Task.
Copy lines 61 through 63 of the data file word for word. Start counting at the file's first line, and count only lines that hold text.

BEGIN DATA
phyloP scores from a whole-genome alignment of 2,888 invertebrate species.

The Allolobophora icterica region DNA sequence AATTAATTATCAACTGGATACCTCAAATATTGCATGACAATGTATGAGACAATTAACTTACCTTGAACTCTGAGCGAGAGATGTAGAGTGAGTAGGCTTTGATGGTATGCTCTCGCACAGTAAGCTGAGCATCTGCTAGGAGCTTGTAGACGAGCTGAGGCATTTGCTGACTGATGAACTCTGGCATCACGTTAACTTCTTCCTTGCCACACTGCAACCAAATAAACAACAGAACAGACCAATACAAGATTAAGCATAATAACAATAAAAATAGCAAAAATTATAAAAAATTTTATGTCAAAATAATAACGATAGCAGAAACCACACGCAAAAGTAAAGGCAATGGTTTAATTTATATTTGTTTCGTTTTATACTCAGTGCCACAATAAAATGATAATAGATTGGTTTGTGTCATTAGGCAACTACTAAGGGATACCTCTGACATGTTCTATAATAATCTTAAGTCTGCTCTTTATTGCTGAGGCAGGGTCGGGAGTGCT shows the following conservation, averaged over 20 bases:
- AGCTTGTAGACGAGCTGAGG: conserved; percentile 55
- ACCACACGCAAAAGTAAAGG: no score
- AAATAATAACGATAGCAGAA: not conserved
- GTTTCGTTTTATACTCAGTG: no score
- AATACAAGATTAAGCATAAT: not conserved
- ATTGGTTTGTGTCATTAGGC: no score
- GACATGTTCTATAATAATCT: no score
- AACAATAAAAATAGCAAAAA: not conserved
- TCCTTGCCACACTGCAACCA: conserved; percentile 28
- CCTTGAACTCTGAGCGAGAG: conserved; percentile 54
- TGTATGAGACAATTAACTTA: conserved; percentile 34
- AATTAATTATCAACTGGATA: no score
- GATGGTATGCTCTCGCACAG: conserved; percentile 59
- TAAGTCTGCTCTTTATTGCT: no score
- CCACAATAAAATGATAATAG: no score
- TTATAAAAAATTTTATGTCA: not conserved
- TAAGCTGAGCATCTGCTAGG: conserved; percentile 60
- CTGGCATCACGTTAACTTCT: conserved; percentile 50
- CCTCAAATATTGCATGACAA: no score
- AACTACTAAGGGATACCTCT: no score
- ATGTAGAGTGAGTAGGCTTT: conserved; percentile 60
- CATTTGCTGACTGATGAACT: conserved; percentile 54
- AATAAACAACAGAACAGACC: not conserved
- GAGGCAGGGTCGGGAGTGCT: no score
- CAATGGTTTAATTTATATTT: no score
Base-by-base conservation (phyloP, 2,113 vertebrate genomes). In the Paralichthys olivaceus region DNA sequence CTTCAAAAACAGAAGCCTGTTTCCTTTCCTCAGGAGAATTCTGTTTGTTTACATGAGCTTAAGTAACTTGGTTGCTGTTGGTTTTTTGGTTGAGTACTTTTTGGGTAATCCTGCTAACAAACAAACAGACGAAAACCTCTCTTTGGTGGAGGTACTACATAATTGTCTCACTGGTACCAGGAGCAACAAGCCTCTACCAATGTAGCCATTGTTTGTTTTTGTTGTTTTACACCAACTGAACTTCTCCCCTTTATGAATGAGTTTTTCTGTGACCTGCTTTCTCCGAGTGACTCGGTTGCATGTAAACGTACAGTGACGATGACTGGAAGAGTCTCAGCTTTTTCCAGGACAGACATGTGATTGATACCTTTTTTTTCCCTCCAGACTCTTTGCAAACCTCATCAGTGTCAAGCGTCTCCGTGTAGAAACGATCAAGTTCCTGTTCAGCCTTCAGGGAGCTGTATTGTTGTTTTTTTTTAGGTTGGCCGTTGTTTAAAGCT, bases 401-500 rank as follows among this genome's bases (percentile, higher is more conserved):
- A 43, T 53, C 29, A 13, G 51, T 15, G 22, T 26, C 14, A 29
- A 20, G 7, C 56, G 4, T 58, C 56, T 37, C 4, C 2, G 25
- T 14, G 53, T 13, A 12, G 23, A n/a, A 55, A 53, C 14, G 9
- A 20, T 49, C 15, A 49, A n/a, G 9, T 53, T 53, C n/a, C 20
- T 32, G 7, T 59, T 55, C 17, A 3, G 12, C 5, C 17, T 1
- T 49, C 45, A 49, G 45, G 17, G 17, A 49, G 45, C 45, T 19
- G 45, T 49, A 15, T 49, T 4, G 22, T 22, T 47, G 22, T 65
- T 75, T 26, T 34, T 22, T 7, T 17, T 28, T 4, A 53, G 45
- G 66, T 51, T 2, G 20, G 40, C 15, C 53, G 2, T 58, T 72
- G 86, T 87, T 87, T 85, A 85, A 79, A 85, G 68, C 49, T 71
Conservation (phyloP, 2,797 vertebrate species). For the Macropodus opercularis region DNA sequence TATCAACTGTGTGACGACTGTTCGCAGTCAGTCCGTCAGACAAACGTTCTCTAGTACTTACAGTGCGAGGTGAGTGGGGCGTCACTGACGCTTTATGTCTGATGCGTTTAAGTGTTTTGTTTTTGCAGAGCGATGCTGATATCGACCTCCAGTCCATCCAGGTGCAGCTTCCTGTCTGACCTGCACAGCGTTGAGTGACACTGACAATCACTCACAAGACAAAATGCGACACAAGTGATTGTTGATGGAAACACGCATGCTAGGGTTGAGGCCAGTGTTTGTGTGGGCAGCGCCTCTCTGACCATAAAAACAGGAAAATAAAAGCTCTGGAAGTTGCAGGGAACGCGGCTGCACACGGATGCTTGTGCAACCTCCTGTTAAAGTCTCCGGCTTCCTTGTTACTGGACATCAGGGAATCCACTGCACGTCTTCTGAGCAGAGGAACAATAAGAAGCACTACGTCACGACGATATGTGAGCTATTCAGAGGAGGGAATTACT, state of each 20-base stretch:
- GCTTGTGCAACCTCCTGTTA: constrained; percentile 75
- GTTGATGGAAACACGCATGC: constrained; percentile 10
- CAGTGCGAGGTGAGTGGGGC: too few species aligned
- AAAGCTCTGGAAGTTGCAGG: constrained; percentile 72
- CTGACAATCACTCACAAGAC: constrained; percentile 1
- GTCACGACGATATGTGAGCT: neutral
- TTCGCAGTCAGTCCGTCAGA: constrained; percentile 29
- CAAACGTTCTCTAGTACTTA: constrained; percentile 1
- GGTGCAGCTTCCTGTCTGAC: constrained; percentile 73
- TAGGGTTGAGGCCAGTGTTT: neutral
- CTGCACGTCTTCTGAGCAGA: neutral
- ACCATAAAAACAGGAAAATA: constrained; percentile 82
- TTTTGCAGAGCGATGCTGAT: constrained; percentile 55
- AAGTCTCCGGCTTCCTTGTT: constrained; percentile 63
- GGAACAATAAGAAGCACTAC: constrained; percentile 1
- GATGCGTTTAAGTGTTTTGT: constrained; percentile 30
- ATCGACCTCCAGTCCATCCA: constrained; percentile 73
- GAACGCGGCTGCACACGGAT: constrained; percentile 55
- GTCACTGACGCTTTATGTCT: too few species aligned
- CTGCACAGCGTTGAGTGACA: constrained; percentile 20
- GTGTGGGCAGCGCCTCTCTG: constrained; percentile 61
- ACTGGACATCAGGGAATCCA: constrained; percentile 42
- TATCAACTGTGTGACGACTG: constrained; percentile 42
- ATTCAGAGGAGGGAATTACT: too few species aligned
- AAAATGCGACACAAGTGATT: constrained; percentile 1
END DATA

- ACTGGACATCAGGGAATCCA: constrained; percentile 42
- TATCAACTGTGTGACGACTG: constrained; percentile 42
- ATTCAGAGGAGGGAATTACT: too few species aligned